On March 21st, the White House issued a cybersecurity brief covering important facts for security teams and everyday users alike. With the current Ukraine-Russia conflict, the United States is on high alert, especially when it comes to cybersecurity. In response to the growing concern, this brief provided practical advice on how organizations can take responsibility for protecting themselves from cyber risks.
According to the cybersecurity brief, the reality is that much of the Nation’s critical infrastructure is owned and operated by the private sector. The private sector must act to protect the critical services on which all Americans rely.
Defendify has compiled a few big takeaways from the brief for businesses to consider as they look at improving their security posture during these uncertain times.
Understand that the current global situation affects everyone
Just because you aren’t in critical infrastructure or the DOD supply chain doesn’t mean you’re not also at risk. The United States has responded to the actions in Ukraine with numerous economic sanctions that will likely have effects on the Russian economy. Driven by the financial crisis, threat actors may accelerate ransomware demands during this time. Having an employee respond to a wide-net FedEx-style phishing email and execute a ransomware payload is bad enough during “normal” times— it could become exponentially worse during the current situation.
It’s important to pay attention to cryptocurrency as well. Ransom payments via cryptocurrency have a higher chance of circumventing the sanctions enforced through financial institutions, creating a “loophole” of sorts.
Although the sanctions did attempt to put limits on virtual currency transfers, cybercriminals will likely be able to navigate their way around the restrictions.
Scan, plan, and patch vulnerabilities
Vulnerability scanning is critically important right now. Assets with vulnerabilities could provide an attacker with a pathway to breach your perimeter defenses. It could only take one open door into your network to allow a threat actor inside an organization or enable lateral movement.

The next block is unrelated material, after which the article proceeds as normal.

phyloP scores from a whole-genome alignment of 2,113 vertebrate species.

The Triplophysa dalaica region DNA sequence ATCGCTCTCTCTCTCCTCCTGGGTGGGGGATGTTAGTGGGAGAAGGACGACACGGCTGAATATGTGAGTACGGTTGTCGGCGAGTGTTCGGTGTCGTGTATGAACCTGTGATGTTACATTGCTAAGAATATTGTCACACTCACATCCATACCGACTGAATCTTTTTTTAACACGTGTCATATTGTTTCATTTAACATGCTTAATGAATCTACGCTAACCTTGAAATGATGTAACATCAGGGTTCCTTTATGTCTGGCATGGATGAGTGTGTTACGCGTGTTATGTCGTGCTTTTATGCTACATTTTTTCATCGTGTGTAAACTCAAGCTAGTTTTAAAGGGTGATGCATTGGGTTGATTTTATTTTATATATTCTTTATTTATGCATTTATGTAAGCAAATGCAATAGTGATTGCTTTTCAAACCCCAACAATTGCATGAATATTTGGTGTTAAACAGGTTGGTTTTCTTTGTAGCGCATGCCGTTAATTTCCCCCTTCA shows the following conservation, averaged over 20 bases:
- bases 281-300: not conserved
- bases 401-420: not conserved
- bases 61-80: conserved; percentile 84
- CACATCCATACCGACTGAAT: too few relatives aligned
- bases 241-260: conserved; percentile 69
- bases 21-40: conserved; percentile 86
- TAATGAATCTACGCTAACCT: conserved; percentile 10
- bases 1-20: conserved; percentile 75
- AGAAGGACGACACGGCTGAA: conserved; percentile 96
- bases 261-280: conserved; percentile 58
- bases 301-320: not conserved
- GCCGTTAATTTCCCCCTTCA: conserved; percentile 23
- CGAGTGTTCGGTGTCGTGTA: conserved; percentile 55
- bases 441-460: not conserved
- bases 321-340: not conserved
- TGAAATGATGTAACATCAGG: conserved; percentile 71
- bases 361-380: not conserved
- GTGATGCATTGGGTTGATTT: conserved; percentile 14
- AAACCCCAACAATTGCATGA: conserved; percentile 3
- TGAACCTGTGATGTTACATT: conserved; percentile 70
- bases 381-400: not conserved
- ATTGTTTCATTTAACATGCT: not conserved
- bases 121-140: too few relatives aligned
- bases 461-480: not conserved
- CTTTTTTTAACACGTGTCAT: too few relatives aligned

Practically speaking, any organization should establish a process and set goals around patching critical vulnerabilities within a specified timeframe.
It’s also helpful to sign up for alerting services or notifications to stay updated on critical intelligence around emerging threats.
Don’t forget your fire drills
Conduct table-top exercises, including full restoration of data from backups. There’s a reason that children participating in a fire drill physically line up single-file outside by the flagpole. It’s all about building muscle memory, working out the kinks in the plan, and preparing for a crisis before it happens.
If you wait until an actual incident to test your data backups and restore systems after an attack, we predict there’s a significant chance you will run into unexpected issues. For instance, an organization with a backup system – which is great – didn’t anticipate that an attack would slow down their business for an entire month, as it took them almost three weeks to get all their backup data restored. A table-top exercise would have prevented this type of “surprise” from happening in the instance of an actual attack.
Enable multifactor authentication
MFA, MFA, MFA! Multifactor authentication is a critical security practice within any organization. According to the CISA, “MFA is one of the most important cybersecurity practices to reduce the risk of intrusions—according to industry research, users who enable MFA are up to 99 percent less likely to have an account compromised.”
MFA adds strong protection and an additional layer of difficulty for threat actors to achieve account takeover; however, it is not always perfect.
A CISA alert recommended a few ways to utilize MFA properly:
- Enforce MFA for all users, without exception.
- Implement time-out and lock-out features in response to repeated failed login attempts.
- Ensure inactive accounts are disabled uniformly across the Active Directory, MFA systems, etc.
- Update software, including operating systems, applications, and firmware on IT network assets in a timely manner.
- Require all accounts with password logins to have strong, unique passwords. Passwords should not be reused across multiple accounts or stored on the system where an adversary may have access.
- Continuously monitor network logs for suspicious activity and unauthorized or unusual login attempts.
- Implement security alerting policies for all changes to security-enabled accounts/groups.
Keep practicing cybersecurity basics
To use another familiar childhood reference, if you want to become proficient at anything, it’s necessary to practice the basics repeatedly! CISA’s Shields Up campaign is an excellent resource that compiles top security recommendations, tools, and guidance.
It reiterates cybersecurity best practices, such as:
- Making sure solutions are in place to quickly detect intrusion
- Implementing safeguards to prevent modern-day malware attacks
- Preventing email phishing scams, especially through training employees to avoid clicking on malicious links
- Utilizing credential management to ensure you aren’t reusing passwords or using weak ones
Let’s think of this increased concern around cybersecurity as an opportunity to fine-tune our efforts to protect our companies and customers from threats. Many organizations have been thinking about this long before but lacked urgency or justification. As we move forward, let’s take this moment in time to build up better resilience today for a safer tomorrow.
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